The calibration table may be subsequently updated by recalibration performed under software control. Recalibration may be performed either at regular intervals or as a result of detecting a change in the system state. Examples of such changes in system state include initiation/termination of an application, enabling/disabling of new hardware, initiation of device functions, changes in operating conditions, changes in operating frequency, initiation of external bus transfers, and so on. In circumstances where operating frequency changes are to be made, VDD is typically adjusted to provide a suitable fMAX. In these circumstances, many embodiments execute a performance monitor test to ensure that the PerfMonCount value is consistent with the desired fMAX.
Referring now to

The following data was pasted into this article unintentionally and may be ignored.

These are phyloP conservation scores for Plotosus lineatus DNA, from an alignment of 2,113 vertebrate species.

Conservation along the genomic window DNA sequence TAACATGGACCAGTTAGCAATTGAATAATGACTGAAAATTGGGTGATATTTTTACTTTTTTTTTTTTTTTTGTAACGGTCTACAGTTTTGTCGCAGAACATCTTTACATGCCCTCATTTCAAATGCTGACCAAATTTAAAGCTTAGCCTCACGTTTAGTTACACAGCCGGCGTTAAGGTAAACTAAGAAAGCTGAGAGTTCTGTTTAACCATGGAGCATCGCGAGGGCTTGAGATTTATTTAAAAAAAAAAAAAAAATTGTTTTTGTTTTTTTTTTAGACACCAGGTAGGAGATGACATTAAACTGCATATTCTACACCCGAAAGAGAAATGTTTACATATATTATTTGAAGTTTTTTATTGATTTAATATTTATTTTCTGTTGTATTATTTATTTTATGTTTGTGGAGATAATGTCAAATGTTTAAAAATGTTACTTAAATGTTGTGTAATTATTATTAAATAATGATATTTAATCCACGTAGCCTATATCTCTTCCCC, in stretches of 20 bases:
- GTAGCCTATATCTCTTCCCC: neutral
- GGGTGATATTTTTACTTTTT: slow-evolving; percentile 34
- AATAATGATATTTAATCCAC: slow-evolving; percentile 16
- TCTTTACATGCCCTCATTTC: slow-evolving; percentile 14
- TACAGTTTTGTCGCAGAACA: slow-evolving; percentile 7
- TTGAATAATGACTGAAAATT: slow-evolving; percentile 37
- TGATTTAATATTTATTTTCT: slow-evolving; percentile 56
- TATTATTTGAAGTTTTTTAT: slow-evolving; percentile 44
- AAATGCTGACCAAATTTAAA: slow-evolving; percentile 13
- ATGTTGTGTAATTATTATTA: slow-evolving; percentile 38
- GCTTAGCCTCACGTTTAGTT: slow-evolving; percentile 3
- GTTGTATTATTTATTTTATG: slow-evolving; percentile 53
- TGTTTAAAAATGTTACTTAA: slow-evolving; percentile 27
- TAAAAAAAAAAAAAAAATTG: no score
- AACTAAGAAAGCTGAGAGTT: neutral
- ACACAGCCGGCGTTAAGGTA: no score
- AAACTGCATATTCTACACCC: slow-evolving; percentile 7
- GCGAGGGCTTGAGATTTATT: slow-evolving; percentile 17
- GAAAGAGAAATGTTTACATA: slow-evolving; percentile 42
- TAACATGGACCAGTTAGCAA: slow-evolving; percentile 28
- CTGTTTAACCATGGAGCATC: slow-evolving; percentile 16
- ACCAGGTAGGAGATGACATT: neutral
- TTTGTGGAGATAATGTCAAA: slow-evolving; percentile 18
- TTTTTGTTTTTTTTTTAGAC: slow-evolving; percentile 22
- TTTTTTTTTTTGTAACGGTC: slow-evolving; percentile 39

In this latter embodiment, the DVS processor includes a dynamic voltage scaling system comprising a DVS manager 82 and DVS table 81. The DVS manager typically includes software components for performing calibration and voltage adjustment functions in response to system and application needs as described. The DVS table 81 includes device characterization arrays and current calibration information, and the DVS table can be implemented in any suitable memory construct including databases, arrays, structures, linked lists and tables. It will be appreciated, however, that aspects of the present invention may be automated and, in some embodiments, implemented within the IC device such that no processor is required to monitor operating conditions and calculate voltage based on measured results.